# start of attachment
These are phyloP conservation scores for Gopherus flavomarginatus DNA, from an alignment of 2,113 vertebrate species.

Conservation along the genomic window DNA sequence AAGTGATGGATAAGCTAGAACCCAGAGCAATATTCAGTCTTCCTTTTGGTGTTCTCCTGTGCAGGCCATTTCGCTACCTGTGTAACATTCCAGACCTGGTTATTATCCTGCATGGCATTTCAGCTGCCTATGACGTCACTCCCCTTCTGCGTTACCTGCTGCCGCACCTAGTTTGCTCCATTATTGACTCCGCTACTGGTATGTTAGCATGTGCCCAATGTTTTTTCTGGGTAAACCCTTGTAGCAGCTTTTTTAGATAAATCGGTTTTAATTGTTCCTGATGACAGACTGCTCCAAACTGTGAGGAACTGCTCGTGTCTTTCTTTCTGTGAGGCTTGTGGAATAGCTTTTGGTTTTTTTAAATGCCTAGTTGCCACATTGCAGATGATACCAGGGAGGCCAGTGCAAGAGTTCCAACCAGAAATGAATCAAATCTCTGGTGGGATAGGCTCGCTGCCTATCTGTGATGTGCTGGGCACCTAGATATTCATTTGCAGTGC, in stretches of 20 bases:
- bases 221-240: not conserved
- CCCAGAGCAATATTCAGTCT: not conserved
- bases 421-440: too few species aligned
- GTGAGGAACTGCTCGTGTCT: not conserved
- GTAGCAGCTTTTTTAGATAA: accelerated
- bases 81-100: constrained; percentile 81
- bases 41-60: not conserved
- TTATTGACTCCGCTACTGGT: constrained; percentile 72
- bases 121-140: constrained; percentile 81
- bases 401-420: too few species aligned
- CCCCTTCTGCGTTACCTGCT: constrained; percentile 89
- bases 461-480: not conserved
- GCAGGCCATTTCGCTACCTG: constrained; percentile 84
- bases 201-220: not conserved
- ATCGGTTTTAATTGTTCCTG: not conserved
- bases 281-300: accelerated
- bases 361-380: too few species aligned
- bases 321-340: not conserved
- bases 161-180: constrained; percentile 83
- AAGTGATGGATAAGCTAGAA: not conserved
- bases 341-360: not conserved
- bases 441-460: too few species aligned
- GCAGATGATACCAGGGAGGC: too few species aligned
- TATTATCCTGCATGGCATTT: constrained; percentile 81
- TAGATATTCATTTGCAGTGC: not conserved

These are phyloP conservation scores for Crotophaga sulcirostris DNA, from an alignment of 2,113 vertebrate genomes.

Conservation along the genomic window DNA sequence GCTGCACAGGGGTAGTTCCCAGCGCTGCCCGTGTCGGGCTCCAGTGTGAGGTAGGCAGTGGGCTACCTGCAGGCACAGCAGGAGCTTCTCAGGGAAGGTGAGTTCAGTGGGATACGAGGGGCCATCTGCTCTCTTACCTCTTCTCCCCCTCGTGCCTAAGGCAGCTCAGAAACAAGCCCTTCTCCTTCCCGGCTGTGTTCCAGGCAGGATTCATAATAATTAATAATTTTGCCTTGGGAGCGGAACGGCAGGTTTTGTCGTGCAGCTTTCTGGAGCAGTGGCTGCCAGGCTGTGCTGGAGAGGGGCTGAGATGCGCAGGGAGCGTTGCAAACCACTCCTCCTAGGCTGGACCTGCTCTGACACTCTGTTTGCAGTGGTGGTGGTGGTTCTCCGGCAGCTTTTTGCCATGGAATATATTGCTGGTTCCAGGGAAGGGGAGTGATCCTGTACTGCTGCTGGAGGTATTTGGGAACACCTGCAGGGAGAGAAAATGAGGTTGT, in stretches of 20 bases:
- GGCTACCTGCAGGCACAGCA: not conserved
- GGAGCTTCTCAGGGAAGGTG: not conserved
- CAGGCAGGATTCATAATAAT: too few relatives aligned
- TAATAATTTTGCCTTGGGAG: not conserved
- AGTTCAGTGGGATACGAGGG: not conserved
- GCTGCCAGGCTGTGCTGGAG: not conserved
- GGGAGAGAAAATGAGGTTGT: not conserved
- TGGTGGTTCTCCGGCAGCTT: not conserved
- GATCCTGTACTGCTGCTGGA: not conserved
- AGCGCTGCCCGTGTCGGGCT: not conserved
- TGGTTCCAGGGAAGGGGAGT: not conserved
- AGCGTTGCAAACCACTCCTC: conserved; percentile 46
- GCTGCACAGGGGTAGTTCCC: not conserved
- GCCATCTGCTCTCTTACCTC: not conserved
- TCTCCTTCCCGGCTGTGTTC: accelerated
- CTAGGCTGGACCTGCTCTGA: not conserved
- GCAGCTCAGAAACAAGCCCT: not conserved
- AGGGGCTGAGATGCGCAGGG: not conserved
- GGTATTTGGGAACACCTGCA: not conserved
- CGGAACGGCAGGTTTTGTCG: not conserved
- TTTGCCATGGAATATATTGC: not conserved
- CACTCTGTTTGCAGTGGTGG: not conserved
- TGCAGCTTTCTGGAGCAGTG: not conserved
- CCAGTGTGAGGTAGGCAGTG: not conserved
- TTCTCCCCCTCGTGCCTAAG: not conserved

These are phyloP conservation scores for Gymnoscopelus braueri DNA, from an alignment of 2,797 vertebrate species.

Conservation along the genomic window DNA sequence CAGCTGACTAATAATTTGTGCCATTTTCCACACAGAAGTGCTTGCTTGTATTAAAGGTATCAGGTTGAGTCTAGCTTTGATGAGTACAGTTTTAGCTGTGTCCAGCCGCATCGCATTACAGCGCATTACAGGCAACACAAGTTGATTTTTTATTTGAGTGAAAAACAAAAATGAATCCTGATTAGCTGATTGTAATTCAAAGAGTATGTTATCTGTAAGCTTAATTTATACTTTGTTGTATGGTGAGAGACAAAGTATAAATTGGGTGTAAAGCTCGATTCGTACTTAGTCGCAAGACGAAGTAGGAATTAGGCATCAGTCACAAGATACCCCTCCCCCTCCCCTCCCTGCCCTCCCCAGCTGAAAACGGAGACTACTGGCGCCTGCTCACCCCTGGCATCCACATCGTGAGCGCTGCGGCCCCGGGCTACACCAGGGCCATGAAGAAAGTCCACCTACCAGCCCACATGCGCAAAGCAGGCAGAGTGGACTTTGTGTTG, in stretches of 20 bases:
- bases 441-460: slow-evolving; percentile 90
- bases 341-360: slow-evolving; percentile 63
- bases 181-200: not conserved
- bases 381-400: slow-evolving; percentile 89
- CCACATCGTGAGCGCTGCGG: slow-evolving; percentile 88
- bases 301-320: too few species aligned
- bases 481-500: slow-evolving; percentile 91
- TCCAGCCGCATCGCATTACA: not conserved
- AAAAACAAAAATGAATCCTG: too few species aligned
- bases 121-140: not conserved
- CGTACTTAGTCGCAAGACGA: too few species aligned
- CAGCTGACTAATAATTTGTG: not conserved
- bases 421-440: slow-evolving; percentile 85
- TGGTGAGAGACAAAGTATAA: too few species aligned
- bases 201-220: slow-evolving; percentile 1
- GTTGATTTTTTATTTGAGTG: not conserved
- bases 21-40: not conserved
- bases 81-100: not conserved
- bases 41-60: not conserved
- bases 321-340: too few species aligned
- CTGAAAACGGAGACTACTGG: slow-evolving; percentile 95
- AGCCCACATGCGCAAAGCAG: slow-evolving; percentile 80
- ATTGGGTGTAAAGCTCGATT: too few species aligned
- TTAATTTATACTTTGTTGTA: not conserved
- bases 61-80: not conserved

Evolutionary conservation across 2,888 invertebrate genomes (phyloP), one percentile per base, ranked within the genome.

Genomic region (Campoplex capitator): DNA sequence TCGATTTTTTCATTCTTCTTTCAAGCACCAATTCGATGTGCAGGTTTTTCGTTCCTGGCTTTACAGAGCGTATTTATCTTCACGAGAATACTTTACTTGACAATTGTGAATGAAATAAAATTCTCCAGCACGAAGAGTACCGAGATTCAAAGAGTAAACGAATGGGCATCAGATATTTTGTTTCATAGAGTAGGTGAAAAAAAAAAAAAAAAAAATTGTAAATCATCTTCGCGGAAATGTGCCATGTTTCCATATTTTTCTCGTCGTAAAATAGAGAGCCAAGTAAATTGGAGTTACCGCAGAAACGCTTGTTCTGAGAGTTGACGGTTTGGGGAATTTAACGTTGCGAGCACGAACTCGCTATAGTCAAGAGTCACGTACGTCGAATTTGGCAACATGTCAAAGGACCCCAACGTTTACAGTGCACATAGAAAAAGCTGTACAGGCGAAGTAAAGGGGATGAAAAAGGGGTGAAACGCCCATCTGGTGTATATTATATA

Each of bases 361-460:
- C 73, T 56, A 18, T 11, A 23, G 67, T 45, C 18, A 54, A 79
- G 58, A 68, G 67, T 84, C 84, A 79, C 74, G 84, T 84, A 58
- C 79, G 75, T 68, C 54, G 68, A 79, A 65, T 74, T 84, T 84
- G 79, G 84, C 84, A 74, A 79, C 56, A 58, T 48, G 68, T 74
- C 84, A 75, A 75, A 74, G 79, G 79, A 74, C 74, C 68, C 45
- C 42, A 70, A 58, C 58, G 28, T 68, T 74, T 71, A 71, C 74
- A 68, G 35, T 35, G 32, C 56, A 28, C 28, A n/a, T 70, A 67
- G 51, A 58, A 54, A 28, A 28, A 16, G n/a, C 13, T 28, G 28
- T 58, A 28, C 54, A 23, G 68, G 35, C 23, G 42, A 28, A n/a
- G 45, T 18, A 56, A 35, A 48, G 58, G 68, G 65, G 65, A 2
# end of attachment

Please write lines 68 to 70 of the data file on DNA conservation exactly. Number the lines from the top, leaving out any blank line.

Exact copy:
- CAGCTGACTAATAATTTGTG: not conserved
- bases 421-440: slow-evolving; percentile 85
- TGGTGAGAGACAAAGTATAA: too few species aligned